# Populate area with circles based on image no overlap

I’m sure I saw someone with the same question on here not too long ago, but I can’t find it for the life of me.

I guess what Im trying to achieve is circle packing but with a more efficient way of filling the space rather than randomly waiting for a free space to be “picked” like in Daniel Shiffman’s coding challenge.

I’d also want to keep the circles all the same size.

thanks for any help

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Hi @TimoL,

If I understand correctly, you would like to have:

• circles of same size
• packed (no overlapping)
• within a specific area
• almost instantly

One solution would be to display circles at each corner of a grid spreading all over the canvas. The unit size of that grid would be the desired diameter of your circles. You could then create/load a specific shape with the Geomerative library and only draw the circles whose location is in that shape.

Annotated example sketch (Python mode)

``````add_library('geomerative')

W, H = 1000, 600 #Dimensions of canvas
D = 8 #Desired diameter (circle)
w, h = W/D, H/D  #Scaled dimensions

def setup():
size(W, H, P2D)
background(255)
smooth(8)

RG.init(this) #Intitialize the library

rpoly = RPolygon() #Create an empty polygon

for i in xrange(360):
x = 16 * pow(sin(radians(i)), 3)
rpoly.addPoint(RPoint(width/2 + x*10, height/2 - y*10))

#Create a RShape object from polygon
heart = RShape(rpoly.toShape())

#Display circles all over the canvas
for i in xrange(w * h):
x = (i%w) * D
y = (i/w) * D

#Only draws those within the heart shape
if heart.contains(RPoint(x, y)):
ellipse(x, y, D, D)
``````

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Thanks @solub
Yea those are the requirements.
The grid idea will work I suppose but I’m not sure if that’s optional packing.
Also I think I’d prefer a more irregular arrangement.

I wonder if I add a bit of random to the grid arrangement perhaps?

According to Wikipedia:

the highest-density lattice arrangement of circles is the hexagonal packing arrangement,[2] in which the centres of the circles are arranged in a hexagonal lattice (staggered rows, like a honeycomb), and each circle is surrounded by 6 other circles.

So you could use the same sketch and just add an offset:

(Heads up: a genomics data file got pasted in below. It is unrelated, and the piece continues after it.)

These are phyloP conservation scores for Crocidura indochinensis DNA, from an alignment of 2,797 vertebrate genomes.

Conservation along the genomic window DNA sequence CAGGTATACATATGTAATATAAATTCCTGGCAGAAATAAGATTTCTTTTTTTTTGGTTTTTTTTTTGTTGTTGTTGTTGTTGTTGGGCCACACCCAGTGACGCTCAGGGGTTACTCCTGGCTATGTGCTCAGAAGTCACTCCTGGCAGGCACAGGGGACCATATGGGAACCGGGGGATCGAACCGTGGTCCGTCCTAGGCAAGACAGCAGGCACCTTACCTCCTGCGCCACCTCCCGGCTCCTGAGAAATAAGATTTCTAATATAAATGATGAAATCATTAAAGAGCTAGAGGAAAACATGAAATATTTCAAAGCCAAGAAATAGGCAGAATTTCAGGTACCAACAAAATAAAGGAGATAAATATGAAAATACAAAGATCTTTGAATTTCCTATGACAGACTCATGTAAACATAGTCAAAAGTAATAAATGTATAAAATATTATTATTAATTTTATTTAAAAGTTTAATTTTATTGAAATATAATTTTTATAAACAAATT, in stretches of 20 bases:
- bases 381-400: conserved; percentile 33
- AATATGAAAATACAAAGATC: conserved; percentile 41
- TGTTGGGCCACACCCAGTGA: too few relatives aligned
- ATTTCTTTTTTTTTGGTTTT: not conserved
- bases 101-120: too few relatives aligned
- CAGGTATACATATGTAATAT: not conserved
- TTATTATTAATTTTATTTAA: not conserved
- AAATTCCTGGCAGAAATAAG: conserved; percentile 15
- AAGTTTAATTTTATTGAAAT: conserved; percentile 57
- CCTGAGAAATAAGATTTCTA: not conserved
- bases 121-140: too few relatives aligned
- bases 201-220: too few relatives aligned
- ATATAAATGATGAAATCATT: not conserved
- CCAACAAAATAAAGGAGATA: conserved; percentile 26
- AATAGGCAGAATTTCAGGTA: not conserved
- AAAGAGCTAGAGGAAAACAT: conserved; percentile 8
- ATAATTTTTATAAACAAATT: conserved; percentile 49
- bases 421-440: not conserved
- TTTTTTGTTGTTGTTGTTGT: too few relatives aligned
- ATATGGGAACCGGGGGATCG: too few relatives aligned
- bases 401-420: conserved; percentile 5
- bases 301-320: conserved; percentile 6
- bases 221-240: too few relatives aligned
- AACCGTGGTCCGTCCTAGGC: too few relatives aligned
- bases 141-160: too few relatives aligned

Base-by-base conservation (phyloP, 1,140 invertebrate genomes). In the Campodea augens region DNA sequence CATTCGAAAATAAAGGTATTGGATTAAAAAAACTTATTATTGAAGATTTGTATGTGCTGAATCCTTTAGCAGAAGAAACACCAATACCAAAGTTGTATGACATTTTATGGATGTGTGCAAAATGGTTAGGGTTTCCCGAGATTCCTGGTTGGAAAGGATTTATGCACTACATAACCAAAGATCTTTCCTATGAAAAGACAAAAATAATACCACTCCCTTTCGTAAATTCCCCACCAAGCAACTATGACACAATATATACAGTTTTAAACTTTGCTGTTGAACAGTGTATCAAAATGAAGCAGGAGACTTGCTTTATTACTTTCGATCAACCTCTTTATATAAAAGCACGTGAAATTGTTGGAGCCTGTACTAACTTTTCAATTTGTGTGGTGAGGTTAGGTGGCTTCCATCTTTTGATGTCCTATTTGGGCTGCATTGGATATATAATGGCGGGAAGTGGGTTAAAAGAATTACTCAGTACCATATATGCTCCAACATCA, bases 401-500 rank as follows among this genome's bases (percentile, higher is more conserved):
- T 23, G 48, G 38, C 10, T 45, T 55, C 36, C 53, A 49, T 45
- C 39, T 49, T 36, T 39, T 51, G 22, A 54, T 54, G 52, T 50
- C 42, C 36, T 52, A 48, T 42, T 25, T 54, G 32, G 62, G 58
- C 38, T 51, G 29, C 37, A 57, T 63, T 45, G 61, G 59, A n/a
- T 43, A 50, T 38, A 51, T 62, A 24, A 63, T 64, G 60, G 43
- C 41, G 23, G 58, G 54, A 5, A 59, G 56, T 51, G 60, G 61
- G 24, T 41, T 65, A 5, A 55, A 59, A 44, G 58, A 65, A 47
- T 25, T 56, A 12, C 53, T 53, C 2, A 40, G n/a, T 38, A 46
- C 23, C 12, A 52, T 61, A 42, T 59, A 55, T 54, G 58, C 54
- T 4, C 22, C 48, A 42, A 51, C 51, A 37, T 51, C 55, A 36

``````add_library('geomerative')

W, H = 1000, 600 #Dimensions of canvas
D = 8 #Desired diameter (circle)
w, h = W/D, H/D  #Scaled dimensions

def setup():
size(W, H, P2D)
background(255)
smooth(8)

RG.init(this) #Intitialize the library

rpoly = RPolygon() #Create an empty polygon

for i in xrange(360):
x = 16 * pow(sin(radians(i)), 3)
rpoly.addPoint(RPoint(width/2 + x*10, height/2 - y*10))

#Create a RShape object from polygon
heart = RShape(rpoly.toShape())

#Display circles all over the canvas
for i in xrange(w * h):
x = (i%w) * D
y = (i/w) * D

if (i/w)%2 == 0:
offset = D/2
else:
offset = 0

#Only draws those within the heart shape
if heart.contains(RPoint(x + offset, y)):
ellipse(x + offset, y, D, D)
``````

If you prefer an irregular look, Poisson-Disk Sampling could also be an option, but the packing won’t be optimal.

EDIT: Java version without dependencies

``````int W = 1000, H = 600; //Dimensions of canvas
int D = 8; //Desired diameter (circle)
int w = W/D, h = H/D;  //Scaled dimensions

PShape heart;
float offset;

void setup(){
size(1000, 600, P2D);
background(255);

//Create heart shape (heart formula)
heart = createShape();
heart.beginShape();
for (int i = 0; i < 360; i++){
float x = 16 * pow(sin(radians(i)), 3);
heart.vertex(width/2 + x*10, height/2 - y*10);
}
heart.endShape();

//Grid coordinates
for (int i = 0; i < w*h; i++){
float x = (i%w);
float y = (i/w);

//Offset
offset = (y%2 == 0) ? D/2 : 0;

//Only draw circles within the heart shape
if (contains(heart, x*D + offset, y*D)){
ellipse(x*D + offset, y*D, D, D);
}

}

noLoop();

}

//Function to determine whether a point is inside a shape/polygon or not
boolean contains(PShape shp, float x, float y){
int N = shp.getVertexCount();
boolean c = false;
for (int i = 0; i < N-1; i++){
PVector v1 = shp.getVertex(i+1);
PVector v2 = shp.getVertex(i);
if ((v2.y > y) != (v1.y > y)){
if (x < (v1.x - v2.x) * (y - v2.y) / (v1.y - v2.y) + v2.x){
c = !c;
}
}
}
return c;
}
``````
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This is exactly what I was looking for
Thanks so much!